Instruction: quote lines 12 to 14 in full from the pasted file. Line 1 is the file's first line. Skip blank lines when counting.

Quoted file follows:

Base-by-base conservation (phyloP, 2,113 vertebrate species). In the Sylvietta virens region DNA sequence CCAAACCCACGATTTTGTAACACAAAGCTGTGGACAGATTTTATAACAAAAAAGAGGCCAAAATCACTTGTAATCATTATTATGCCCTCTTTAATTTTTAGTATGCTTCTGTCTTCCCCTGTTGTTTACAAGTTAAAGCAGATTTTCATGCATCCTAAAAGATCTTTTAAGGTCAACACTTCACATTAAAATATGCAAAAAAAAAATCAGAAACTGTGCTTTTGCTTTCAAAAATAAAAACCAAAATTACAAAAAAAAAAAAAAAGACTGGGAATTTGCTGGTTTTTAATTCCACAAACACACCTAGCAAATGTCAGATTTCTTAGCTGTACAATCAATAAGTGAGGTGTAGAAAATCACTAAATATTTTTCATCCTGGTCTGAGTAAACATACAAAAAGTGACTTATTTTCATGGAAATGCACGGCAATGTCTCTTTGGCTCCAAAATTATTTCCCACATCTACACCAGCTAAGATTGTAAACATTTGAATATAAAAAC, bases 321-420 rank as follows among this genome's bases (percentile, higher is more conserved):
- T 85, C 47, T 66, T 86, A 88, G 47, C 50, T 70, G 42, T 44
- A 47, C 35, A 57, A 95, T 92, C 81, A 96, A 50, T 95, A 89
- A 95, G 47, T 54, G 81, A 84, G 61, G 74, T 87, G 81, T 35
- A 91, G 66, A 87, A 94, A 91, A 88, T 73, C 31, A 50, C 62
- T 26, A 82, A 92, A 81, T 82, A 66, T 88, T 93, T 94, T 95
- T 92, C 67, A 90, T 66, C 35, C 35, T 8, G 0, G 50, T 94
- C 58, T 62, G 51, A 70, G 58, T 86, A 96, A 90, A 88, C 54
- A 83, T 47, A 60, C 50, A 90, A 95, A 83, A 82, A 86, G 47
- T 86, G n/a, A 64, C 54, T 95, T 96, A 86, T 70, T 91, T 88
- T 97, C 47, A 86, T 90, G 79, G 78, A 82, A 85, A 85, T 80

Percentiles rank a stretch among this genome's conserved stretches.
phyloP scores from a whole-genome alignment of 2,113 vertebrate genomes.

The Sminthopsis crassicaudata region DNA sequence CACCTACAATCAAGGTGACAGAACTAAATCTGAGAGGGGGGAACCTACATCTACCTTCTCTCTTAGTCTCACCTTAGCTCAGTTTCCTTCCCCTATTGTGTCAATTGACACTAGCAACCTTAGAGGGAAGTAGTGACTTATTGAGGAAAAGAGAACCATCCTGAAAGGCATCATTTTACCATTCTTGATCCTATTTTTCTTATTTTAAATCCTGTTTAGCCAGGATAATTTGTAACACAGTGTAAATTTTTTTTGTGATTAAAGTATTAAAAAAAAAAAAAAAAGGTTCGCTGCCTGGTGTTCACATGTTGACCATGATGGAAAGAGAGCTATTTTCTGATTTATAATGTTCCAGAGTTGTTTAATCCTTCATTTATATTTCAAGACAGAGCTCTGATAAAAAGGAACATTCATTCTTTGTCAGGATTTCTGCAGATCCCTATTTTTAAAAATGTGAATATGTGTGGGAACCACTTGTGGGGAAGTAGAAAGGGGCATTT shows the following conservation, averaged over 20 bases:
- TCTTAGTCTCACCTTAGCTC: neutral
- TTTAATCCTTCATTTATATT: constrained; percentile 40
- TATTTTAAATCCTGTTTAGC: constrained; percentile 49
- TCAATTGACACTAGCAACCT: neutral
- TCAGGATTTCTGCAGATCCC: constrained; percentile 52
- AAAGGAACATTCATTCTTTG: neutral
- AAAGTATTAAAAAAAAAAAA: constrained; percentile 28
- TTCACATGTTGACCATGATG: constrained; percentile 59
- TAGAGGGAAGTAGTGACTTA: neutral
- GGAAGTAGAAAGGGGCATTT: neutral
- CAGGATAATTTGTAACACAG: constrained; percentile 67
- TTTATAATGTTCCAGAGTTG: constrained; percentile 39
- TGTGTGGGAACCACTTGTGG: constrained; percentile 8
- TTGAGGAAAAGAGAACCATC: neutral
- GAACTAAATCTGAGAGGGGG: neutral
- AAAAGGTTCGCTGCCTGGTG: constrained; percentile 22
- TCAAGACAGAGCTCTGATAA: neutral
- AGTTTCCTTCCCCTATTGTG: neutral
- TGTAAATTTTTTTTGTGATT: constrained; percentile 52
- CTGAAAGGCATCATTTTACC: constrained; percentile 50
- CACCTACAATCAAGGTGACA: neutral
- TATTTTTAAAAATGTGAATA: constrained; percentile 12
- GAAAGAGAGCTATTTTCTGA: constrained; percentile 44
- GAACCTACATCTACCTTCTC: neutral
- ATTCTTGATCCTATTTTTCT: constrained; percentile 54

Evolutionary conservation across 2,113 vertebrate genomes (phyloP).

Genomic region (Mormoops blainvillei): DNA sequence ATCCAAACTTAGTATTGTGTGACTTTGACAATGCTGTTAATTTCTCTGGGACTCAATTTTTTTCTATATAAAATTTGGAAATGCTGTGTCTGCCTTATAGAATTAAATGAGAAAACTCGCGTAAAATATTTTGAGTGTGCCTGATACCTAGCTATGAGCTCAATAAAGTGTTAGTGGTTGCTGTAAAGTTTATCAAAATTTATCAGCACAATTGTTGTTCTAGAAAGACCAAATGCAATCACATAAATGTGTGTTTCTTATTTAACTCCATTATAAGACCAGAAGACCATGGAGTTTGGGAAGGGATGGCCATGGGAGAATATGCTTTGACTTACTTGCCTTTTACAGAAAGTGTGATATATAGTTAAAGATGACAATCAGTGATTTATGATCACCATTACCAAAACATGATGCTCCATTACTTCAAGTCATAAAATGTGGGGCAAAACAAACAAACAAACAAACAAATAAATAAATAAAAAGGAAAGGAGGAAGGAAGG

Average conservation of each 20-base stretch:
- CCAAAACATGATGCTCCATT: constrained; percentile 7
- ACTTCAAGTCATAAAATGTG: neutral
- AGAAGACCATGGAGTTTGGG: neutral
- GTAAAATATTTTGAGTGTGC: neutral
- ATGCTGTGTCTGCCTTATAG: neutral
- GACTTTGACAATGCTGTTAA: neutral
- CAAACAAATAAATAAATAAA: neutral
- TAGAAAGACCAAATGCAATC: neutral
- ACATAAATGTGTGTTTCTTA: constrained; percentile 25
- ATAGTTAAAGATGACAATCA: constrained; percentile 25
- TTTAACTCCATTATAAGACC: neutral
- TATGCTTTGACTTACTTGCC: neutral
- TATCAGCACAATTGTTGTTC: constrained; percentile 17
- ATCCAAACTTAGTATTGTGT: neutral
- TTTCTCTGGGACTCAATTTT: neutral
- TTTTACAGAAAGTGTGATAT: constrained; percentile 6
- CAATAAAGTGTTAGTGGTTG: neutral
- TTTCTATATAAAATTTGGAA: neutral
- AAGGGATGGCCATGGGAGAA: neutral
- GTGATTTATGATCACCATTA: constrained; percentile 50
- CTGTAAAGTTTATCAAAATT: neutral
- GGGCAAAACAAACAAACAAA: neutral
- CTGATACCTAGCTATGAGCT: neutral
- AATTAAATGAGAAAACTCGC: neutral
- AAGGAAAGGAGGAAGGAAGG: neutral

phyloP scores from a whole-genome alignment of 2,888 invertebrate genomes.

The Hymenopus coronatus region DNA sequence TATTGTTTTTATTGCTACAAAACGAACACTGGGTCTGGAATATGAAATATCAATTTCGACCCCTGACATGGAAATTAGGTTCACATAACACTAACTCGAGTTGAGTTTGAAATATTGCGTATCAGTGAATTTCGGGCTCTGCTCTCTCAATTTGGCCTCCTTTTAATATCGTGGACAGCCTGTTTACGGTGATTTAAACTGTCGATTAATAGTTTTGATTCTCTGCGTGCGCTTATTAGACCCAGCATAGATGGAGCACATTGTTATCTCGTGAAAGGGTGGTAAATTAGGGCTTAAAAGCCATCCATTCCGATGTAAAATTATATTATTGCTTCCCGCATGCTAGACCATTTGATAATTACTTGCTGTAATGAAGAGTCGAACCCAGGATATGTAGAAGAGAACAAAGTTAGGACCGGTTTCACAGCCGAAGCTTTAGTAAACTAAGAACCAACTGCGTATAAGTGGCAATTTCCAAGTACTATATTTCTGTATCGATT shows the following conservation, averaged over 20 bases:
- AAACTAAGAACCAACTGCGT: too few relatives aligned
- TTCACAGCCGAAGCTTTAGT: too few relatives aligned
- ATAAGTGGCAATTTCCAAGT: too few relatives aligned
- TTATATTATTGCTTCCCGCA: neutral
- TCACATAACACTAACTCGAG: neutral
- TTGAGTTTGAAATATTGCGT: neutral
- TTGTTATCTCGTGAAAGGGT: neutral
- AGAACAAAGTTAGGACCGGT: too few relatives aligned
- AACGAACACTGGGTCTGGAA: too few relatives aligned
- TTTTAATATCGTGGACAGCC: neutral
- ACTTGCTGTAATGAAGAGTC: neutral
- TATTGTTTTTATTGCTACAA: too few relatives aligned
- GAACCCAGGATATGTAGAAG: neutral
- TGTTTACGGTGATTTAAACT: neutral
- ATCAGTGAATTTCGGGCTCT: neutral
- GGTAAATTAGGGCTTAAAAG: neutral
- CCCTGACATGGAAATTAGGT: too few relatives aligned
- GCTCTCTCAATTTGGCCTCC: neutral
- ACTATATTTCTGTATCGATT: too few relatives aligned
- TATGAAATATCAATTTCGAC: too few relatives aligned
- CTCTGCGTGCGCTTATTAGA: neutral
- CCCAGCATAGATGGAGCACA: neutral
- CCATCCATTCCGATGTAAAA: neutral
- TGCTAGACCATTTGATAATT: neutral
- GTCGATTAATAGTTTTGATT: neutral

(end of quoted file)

Percentiles rank a stretch among this genome's conserved stretches.
phyloP scores from a whole-genome alignment of 2,113 vertebrate genomes.

The Sminthopsis crassicaudata region DNA sequence CACCTACAATCAAGGTGACAGAACTAAATCTGAGAGGGGGGAACCTACATCTACCTTCTCTCTTAGTCTCACCTTAGCTCAGTTTCCTTCCCCTATTGTGTCAATTGACACTAGCAACCTTAGAGGGAAGTAGTGACTTATTGAGGAAAAGAGAACCATCCTGAAAGGCATCATTTTACCATTCTTGATCCTATTTTTCTTATTTTAAATCCTGTTTAGCCAGGATAATTTGTAACACAGTGTAAATTTTTTTTGTGATTAAAGTATTAAAAAAAAAAAAAAAAGGTTCGCTGCCTGGTGTTCACATGTTGACCATGATGGAAAGAGAGCTATTTTCTGATTTATAATGTTCCAGAGTTGTTTAATCCTTCATTTATATTTCAAGACAGAGCTCTGATAAAAAGGAACATTCATTCTTTGTCAGGATTTCTGCAGATCCCTATTTTTAAAAATGTGAATATGTGTGGGAACCACTTGTGGGGAAGTAGAAAGGGGCATTT shows the following conservation, averaged over 20 bases: